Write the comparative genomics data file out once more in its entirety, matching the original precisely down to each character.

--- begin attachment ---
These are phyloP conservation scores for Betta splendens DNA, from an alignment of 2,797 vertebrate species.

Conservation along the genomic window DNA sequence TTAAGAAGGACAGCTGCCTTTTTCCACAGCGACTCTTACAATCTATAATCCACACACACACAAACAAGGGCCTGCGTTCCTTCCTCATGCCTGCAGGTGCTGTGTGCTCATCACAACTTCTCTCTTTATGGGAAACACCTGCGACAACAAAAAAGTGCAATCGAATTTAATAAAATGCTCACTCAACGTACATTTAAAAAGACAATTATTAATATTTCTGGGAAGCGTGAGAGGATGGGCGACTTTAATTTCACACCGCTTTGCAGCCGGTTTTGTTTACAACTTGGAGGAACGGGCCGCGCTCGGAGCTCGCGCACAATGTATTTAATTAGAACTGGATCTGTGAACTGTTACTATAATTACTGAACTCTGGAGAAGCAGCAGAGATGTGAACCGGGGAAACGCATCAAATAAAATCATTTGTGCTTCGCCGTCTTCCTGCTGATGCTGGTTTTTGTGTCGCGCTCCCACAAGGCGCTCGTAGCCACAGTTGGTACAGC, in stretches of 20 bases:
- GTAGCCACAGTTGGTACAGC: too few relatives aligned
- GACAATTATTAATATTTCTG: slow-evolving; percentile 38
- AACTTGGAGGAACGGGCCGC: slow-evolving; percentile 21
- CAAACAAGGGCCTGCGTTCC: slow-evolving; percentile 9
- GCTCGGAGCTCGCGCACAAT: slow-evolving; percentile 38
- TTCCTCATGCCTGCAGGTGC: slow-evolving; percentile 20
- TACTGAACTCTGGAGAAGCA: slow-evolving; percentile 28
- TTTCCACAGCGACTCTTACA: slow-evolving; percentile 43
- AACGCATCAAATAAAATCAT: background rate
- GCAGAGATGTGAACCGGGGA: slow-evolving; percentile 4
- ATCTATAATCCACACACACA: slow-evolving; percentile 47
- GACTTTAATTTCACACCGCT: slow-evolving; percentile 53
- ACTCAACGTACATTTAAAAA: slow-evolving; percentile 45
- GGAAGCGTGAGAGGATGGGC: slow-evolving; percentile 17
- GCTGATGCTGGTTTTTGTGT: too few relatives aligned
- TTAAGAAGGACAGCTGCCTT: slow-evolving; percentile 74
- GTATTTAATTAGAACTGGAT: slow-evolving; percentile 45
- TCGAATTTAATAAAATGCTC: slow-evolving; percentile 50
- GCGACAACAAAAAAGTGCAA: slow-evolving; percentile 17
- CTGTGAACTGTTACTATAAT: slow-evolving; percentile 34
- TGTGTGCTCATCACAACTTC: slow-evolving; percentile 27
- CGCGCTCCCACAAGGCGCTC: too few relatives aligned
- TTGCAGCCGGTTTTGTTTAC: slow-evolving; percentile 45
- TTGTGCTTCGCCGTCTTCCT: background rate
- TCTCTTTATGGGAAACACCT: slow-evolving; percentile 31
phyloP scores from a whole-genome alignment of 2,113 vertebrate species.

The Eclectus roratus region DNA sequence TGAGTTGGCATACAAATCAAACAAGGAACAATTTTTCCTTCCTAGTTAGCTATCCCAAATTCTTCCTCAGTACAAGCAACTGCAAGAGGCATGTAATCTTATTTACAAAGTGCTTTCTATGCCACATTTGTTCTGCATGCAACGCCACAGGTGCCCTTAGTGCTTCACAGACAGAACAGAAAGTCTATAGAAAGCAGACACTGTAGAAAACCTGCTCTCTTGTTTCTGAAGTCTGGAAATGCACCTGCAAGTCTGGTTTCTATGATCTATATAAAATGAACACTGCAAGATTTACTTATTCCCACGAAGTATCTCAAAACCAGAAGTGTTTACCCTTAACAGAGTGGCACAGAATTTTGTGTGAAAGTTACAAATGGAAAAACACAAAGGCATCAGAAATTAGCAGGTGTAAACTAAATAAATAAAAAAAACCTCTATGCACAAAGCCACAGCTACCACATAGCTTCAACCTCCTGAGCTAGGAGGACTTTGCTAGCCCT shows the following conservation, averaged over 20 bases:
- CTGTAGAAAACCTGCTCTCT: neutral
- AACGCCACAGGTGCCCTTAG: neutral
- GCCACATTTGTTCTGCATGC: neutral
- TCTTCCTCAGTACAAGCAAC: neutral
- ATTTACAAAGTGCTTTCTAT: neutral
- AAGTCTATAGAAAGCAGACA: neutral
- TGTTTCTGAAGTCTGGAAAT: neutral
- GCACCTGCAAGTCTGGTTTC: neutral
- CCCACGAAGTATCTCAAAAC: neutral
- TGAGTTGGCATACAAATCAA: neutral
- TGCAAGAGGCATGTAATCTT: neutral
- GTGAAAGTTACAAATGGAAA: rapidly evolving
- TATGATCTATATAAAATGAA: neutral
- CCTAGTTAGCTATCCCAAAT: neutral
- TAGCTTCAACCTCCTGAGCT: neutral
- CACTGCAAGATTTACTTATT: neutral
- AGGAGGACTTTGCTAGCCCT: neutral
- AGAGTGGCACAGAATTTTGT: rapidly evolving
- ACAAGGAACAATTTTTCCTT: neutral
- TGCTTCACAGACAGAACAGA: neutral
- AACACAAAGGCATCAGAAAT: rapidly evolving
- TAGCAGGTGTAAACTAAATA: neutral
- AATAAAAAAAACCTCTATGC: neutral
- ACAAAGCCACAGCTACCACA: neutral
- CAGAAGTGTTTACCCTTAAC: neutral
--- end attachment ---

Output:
These are phyloP conservation scores for Betta splendens DNA, from an alignment of 2,797 vertebrate species.

Conservation along the genomic window DNA sequence TTAAGAAGGACAGCTGCCTTTTTCCACAGCGACTCTTACAATCTATAATCCACACACACACAAACAAGGGCCTGCGTTCCTTCCTCATGCCTGCAGGTGCTGTGTGCTCATCACAACTTCTCTCTTTATGGGAAACACCTGCGACAACAAAAAAGTGCAATCGAATTTAATAAAATGCTCACTCAACGTACATTTAAAAAGACAATTATTAATATTTCTGGGAAGCGTGAGAGGATGGGCGACTTTAATTTCACACCGCTTTGCAGCCGGTTTTGTTTACAACTTGGAGGAACGGGCCGCGCTCGGAGCTCGCGCACAATGTATTTAATTAGAACTGGATCTGTGAACTGTTACTATAATTACTGAACTCTGGAGAAGCAGCAGAGATGTGAACCGGGGAAACGCATCAAATAAAATCATTTGTGCTTCGCCGTCTTCCTGCTGATGCTGGTTTTTGTGTCGCGCTCCCACAAGGCGCTCGTAGCCACAGTTGGTACAGC, in stretches of 20 bases:
- GTAGCCACAGTTGGTACAGC: too few relatives aligned
- GACAATTATTAATATTTCTG: slow-evolving; percentile 38
- AACTTGGAGGAACGGGCCGC: slow-evolving; percentile 21
- CAAACAAGGGCCTGCGTTCC: slow-evolving; percentile 9
- GCTCGGAGCTCGCGCACAAT: slow-evolving; percentile 38
- TTCCTCATGCCTGCAGGTGC: slow-evolving; percentile 20
- TACTGAACTCTGGAGAAGCA: slow-evolving; percentile 28
- TTTCCACAGCGACTCTTACA: slow-evolving; percentile 43
- AACGCATCAAATAAAATCAT: background rate
- GCAGAGATGTGAACCGGGGA: slow-evolving; percentile 4
- ATCTATAATCCACACACACA: slow-evolving; percentile 47
- GACTTTAATTTCACACCGCT: slow-evolving; percentile 53
- ACTCAACGTACATTTAAAAA: slow-evolving; percentile 45
- GGAAGCGTGAGAGGATGGGC: slow-evolving; percentile 17
- GCTGATGCTGGTTTTTGTGT: too few relatives aligned
- TTAAGAAGGACAGCTGCCTT: slow-evolving; percentile 74
- GTATTTAATTAGAACTGGAT: slow-evolving; percentile 45
- TCGAATTTAATAAAATGCTC: slow-evolving; percentile 50
- GCGACAACAAAAAAGTGCAA: slow-evolving; percentile 17
- CTGTGAACTGTTACTATAAT: slow-evolving; percentile 34
- TGTGTGCTCATCACAACTTC: slow-evolving; percentile 27
- CGCGCTCCCACAAGGCGCTC: too few relatives aligned
- TTGCAGCCGGTTTTGTTTAC: slow-evolving; percentile 45
- TTGTGCTTCGCCGTCTTCCT: background rate
- TCTCTTTATGGGAAACACCT: slow-evolving; percentile 31
phyloP scores from a whole-genome alignment of 2,113 vertebrate species.

The Eclectus roratus region DNA sequence TGAGTTGGCATACAAATCAAACAAGGAACAATTTTTCCTTCCTAGTTAGCTATCCCAAATTCTTCCTCAGTACAAGCAACTGCAAGAGGCATGTAATCTTATTTACAAAGTGCTTTCTATGCCACATTTGTTCTGCATGCAACGCCACAGGTGCCCTTAGTGCTTCACAGACAGAACAGAAAGTCTATAGAAAGCAGACACTGTAGAAAACCTGCTCTCTTGTTTCTGAAGTCTGGAAATGCACCTGCAAGTCTGGTTTCTATGATCTATATAAAATGAACACTGCAAGATTTACTTATTCCCACGAAGTATCTCAAAACCAGAAGTGTTTACCCTTAACAGAGTGGCACAGAATTTTGTGTGAAAGTTACAAATGGAAAAACACAAAGGCATCAGAAATTAGCAGGTGTAAACTAAATAAATAAAAAAAACCTCTATGCACAAAGCCACAGCTACCACATAGCTTCAACCTCCTGAGCTAGGAGGACTTTGCTAGCCCT shows the following conservation, averaged over 20 bases:
- CTGTAGAAAACCTGCTCTCT: neutral
- AACGCCACAGGTGCCCTTAG: neutral
- GCCACATTTGTTCTGCATGC: neutral
- TCTTCCTCAGTACAAGCAAC: neutral
- ATTTACAAAGTGCTTTCTAT: neutral
- AAGTCTATAGAAAGCAGACA: neutral
- TGTTTCTGAAGTCTGGAAAT: neutral
- GCACCTGCAAGTCTGGTTTC: neutral
- CCCACGAAGTATCTCAAAAC: neutral
- TGAGTTGGCATACAAATCAA: neutral
- TGCAAGAGGCATGTAATCTT: neutral
- GTGAAAGTTACAAATGGAAA: rapidly evolving
- TATGATCTATATAAAATGAA: neutral
- CCTAGTTAGCTATCCCAAAT: neutral
- TAGCTTCAACCTCCTGAGCT: neutral
- CACTGCAAGATTTACTTATT: neutral
- AGGAGGACTTTGCTAGCCCT: neutral
- AGAGTGGCACAGAATTTTGT: rapidly evolving
- ACAAGGAACAATTTTTCCTT: neutral
- TGCTTCACAGACAGAACAGA: neutral
- AACACAAAGGCATCAGAAAT: rapidly evolving
- TAGCAGGTGTAAACTAAATA: neutral
- AATAAAAAAAACCTCTATGC: neutral
- ACAAAGCCACAGCTACCACA: neutral
- CAGAAGTGTTTACCCTTAAC: neutral